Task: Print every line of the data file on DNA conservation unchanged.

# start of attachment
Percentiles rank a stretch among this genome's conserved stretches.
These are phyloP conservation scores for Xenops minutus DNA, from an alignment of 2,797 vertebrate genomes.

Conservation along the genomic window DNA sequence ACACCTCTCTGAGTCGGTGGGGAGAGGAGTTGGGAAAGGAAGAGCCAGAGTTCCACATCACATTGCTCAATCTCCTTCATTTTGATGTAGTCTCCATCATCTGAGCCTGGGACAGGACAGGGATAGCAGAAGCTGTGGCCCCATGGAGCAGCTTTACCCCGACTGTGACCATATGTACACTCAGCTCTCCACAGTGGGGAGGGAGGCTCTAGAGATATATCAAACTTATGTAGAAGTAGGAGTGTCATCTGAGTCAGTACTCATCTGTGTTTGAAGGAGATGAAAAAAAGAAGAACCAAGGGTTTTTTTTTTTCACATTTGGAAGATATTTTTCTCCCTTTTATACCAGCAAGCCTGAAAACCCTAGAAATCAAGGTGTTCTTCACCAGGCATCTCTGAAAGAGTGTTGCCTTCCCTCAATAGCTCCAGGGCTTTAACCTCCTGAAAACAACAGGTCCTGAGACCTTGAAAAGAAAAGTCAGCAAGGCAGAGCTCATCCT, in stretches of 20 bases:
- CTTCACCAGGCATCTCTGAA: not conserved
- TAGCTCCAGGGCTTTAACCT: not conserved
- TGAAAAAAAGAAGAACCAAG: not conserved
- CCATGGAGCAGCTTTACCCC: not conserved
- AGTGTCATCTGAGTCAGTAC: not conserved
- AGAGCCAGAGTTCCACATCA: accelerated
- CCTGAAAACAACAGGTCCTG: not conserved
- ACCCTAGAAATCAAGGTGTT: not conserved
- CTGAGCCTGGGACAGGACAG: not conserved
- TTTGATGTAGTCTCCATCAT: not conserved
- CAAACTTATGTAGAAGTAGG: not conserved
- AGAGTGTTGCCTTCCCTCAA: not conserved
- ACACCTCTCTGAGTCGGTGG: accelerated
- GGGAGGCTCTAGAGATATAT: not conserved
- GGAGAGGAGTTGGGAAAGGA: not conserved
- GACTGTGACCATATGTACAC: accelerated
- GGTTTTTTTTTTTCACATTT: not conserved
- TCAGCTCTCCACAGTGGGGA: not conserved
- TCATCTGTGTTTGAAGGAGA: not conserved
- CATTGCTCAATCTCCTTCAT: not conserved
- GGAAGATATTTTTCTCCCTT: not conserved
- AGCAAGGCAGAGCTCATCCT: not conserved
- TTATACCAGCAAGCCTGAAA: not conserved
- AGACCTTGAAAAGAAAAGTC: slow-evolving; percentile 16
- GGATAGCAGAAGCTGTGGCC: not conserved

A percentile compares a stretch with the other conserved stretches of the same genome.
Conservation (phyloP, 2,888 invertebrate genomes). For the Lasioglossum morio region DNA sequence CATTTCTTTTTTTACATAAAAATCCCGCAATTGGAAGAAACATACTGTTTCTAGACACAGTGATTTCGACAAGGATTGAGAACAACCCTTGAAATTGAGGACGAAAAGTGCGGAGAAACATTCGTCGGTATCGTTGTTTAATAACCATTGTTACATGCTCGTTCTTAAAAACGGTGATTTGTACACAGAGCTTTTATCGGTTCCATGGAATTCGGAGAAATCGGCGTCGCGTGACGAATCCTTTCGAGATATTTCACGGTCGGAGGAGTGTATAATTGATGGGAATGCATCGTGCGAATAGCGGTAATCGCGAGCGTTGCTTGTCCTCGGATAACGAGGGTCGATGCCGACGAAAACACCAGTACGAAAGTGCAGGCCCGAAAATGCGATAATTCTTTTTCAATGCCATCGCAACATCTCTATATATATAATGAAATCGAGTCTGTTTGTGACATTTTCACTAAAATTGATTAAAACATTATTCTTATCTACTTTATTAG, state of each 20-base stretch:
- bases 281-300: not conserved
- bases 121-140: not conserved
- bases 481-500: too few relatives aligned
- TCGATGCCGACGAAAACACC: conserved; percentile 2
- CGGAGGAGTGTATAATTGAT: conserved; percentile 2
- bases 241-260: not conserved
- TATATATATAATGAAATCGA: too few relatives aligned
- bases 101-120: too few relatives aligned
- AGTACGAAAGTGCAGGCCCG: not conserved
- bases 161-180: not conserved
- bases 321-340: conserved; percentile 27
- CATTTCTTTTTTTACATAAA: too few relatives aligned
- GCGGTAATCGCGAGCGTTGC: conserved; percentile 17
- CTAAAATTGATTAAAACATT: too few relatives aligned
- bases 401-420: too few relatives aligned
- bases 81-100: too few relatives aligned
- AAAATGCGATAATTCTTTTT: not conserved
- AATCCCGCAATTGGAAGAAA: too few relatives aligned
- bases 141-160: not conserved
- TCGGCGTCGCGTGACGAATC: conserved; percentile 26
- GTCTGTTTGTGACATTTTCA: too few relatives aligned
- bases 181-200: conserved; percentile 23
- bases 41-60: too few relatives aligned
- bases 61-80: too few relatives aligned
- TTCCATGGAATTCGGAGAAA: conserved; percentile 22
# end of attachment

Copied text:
Percentiles rank a stretch among this genome's conserved stretches.
These are phyloP conservation scores for Xenops minutus DNA, from an alignment of 2,797 vertebrate genomes.

Conservation along the genomic window DNA sequence ACACCTCTCTGAGTCGGTGGGGAGAGGAGTTGGGAAAGGAAGAGCCAGAGTTCCACATCACATTGCTCAATCTCCTTCATTTTGATGTAGTCTCCATCATCTGAGCCTGGGACAGGACAGGGATAGCAGAAGCTGTGGCCCCATGGAGCAGCTTTACCCCGACTGTGACCATATGTACACTCAGCTCTCCACAGTGGGGAGGGAGGCTCTAGAGATATATCAAACTTATGTAGAAGTAGGAGTGTCATCTGAGTCAGTACTCATCTGTGTTTGAAGGAGATGAAAAAAAGAAGAACCAAGGGTTTTTTTTTTTCACATTTGGAAGATATTTTTCTCCCTTTTATACCAGCAAGCCTGAAAACCCTAGAAATCAAGGTGTTCTTCACCAGGCATCTCTGAAAGAGTGTTGCCTTCCCTCAATAGCTCCAGGGCTTTAACCTCCTGAAAACAACAGGTCCTGAGACCTTGAAAAGAAAAGTCAGCAAGGCAGAGCTCATCCT, in stretches of 20 bases:
- CTTCACCAGGCATCTCTGAA: not conserved
- TAGCTCCAGGGCTTTAACCT: not conserved
- TGAAAAAAAGAAGAACCAAG: not conserved
- CCATGGAGCAGCTTTACCCC: not conserved
- AGTGTCATCTGAGTCAGTAC: not conserved
- AGAGCCAGAGTTCCACATCA: accelerated
- CCTGAAAACAACAGGTCCTG: not conserved
- ACCCTAGAAATCAAGGTGTT: not conserved
- CTGAGCCTGGGACAGGACAG: not conserved
- TTTGATGTAGTCTCCATCAT: not conserved
- CAAACTTATGTAGAAGTAGG: not conserved
- AGAGTGTTGCCTTCCCTCAA: not conserved
- ACACCTCTCTGAGTCGGTGG: accelerated
- GGGAGGCTCTAGAGATATAT: not conserved
- GGAGAGGAGTTGGGAAAGGA: not conserved
- GACTGTGACCATATGTACAC: accelerated
- GGTTTTTTTTTTTCACATTT: not conserved
- TCAGCTCTCCACAGTGGGGA: not conserved
- TCATCTGTGTTTGAAGGAGA: not conserved
- CATTGCTCAATCTCCTTCAT: not conserved
- GGAAGATATTTTTCTCCCTT: not conserved
- AGCAAGGCAGAGCTCATCCT: not conserved
- TTATACCAGCAAGCCTGAAA: not conserved
- AGACCTTGAAAAGAAAAGTC: slow-evolving; percentile 16
- GGATAGCAGAAGCTGTGGCC: not conserved

A percentile compares a stretch with the other conserved stretches of the same genome.
Conservation (phyloP, 2,888 invertebrate genomes). For the Lasioglossum morio region DNA sequence CATTTCTTTTTTTACATAAAAATCCCGCAATTGGAAGAAACATACTGTTTCTAGACACAGTGATTTCGACAAGGATTGAGAACAACCCTTGAAATTGAGGACGAAAAGTGCGGAGAAACATTCGTCGGTATCGTTGTTTAATAACCATTGTTACATGCTCGTTCTTAAAAACGGTGATTTGTACACAGAGCTTTTATCGGTTCCATGGAATTCGGAGAAATCGGCGTCGCGTGACGAATCCTTTCGAGATATTTCACGGTCGGAGGAGTGTATAATTGATGGGAATGCATCGTGCGAATAGCGGTAATCGCGAGCGTTGCTTGTCCTCGGATAACGAGGGTCGATGCCGACGAAAACACCAGTACGAAAGTGCAGGCCCGAAAATGCGATAATTCTTTTTCAATGCCATCGCAACATCTCTATATATATAATGAAATCGAGTCTGTTTGTGACATTTTCACTAAAATTGATTAAAACATTATTCTTATCTACTTTATTAG, state of each 20-base stretch:
- bases 281-300: not conserved
- bases 121-140: not conserved
- bases 481-500: too few relatives aligned
- TCGATGCCGACGAAAACACC: conserved; percentile 2
- CGGAGGAGTGTATAATTGAT: conserved; percentile 2
- bases 241-260: not conserved
- TATATATATAATGAAATCGA: too few relatives aligned
- bases 101-120: too few relatives aligned
- AGTACGAAAGTGCAGGCCCG: not conserved
- bases 161-180: not conserved
- bases 321-340: conserved; percentile 27
- CATTTCTTTTTTTACATAAA: too few relatives aligned
- GCGGTAATCGCGAGCGTTGC: conserved; percentile 17
- CTAAAATTGATTAAAACATT: too few relatives aligned
- bases 401-420: too few relatives aligned
- bases 81-100: too few relatives aligned
- AAAATGCGATAATTCTTTTT: not conserved
- AATCCCGCAATTGGAAGAAA: too few relatives aligned
- bases 141-160: not conserved
- TCGGCGTCGCGTGACGAATC: conserved; percentile 26
- GTCTGTTTGTGACATTTTCA: too few relatives aligned
- bases 181-200: conserved; percentile 23
- bases 41-60: too few relatives aligned
- bases 61-80: too few relatives aligned
- TTCCATGGAATTCGGAGAAA: conserved; percentile 22